With all the stress around the pandemic and resulting school closures, I had no idea what to expect of my sessions. But it’s actually been working well, and I’ve learned that the children are better at using Zoom than I am.
Two weeks ago, we watched a read aloud of They All Saw a Cat by Brendan Wenzel. It’s a beautiful and thoughtfully illustrated book that follows a cat walking through the world. The cat is seen through the eyes of a child, a dog, a fox, and various other creatures. Each perceives the cat differently.
In the previous week, we had discussed how an object can be used in multiple ways if you are imaginative enough. For example, a cheese grater can be used as a sieve or a fly swatter. After reading They All Saw a Cat, one student connected the book to that earlier conversation, and observed that the same cat is perceived differently by different animals because their perspectives are based on the relationship they have with the cat. There isn’t one way to see the cat, they observed, let alone a “right” way.
We spent most of the session reflecting about what influences our perspectives. Students suggested that our early interactions with objects, people, or ideas shape how we come to see them over time. One student told us that he loved eating sweet potatoes as a young child but hates them now because once he became really sick after eating too much of them. A visiting UW student offered the opposite example of hating sweet potatoes as a child, but really enjoying them now. Another student responded that the world would be quite boring if we all had the same likes and perspectives on things. “The world is interesting because people aren’t all the same,” she said. I asked, “If all perspectives are valid, why do we get upset when people disagree with our own?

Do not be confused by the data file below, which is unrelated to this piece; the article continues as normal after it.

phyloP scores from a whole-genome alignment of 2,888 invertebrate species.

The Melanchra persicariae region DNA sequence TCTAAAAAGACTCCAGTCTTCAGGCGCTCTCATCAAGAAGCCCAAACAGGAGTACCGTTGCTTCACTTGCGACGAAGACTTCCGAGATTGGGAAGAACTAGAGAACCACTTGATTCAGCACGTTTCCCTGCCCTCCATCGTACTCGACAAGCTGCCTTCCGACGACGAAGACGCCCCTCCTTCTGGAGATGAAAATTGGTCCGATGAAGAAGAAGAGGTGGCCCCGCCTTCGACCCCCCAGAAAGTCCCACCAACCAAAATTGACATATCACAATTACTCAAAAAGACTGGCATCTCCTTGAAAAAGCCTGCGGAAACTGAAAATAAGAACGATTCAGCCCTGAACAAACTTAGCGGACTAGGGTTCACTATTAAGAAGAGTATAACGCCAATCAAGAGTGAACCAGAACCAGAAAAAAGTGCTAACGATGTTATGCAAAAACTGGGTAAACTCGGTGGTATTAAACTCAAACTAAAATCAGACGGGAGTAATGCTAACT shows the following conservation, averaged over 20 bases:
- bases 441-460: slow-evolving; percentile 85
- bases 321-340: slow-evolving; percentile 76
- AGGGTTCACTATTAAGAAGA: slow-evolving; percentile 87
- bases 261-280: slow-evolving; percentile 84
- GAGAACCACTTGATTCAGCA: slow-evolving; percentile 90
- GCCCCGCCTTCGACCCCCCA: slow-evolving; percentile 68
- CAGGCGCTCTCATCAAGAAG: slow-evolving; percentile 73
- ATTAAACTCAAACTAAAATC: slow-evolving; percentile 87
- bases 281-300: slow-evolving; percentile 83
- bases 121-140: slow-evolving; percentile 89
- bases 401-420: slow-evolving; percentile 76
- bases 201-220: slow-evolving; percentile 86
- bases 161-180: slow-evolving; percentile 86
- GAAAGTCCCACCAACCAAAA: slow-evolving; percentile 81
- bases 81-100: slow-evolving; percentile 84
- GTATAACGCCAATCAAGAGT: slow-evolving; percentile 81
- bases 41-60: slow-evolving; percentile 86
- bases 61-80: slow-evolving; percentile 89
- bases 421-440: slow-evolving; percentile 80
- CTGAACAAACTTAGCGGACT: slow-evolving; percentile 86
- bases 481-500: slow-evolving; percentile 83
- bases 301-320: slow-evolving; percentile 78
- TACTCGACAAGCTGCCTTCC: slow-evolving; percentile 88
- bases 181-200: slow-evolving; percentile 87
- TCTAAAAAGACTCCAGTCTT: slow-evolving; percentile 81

We ended our session wondering if having a perspective is uniquely a human experience due to our strong emotions and memories. Could computers ever “evolve” to have their own perspectives?
Board of Directors
Kenneth Clatterbaugh, Professor Emeritus of Philosophy at University of Washington
Karen Emmerman, Lecturer, Department of Philosophy & Comparative History of Ideas Program at University of Washington, and Philosopher-in-Residence, John Muir Elementary School, Seattle
Dan Gerler, University of Washington Philosophy Alumnus
Sara Goering, Associate Professor of Philosophy at University of Washington and Center Program Director
Jean Hanson, Community Volunteer and Former Seattle Middle School Teacher
Judith Howard, Professor Emeritus, Sociology & Gender, Women and Sexuality Studies at University of Washington
Polly Hunter, Director of Development at Children’s Hospital at University of Virginia
Jana Mohr Lone, Center Director
Terrance McKittrick, Teacher at Nova High School, Seattle
Janice Moskalik, Instructor in Philosophy at Seattle University
David Shapiro, Faculty in Philosophy at Cascadia Community College and Center Education Director
Christine Stickler, Director of the Pipeline Project at University of Washington
Debi Talukdar, Philosopher-in-Residence, Thurgood Marshall Elementary School, Seattle and Executive Director, PLATO
Jana Mohr Lone, Director
Sara Goering, Program Director
David Shapiro, Education Director
Karen Emmerman, Philosopher-in-Residence at John Muir Elementary School
Kate Goldyn, Outreach Coordinator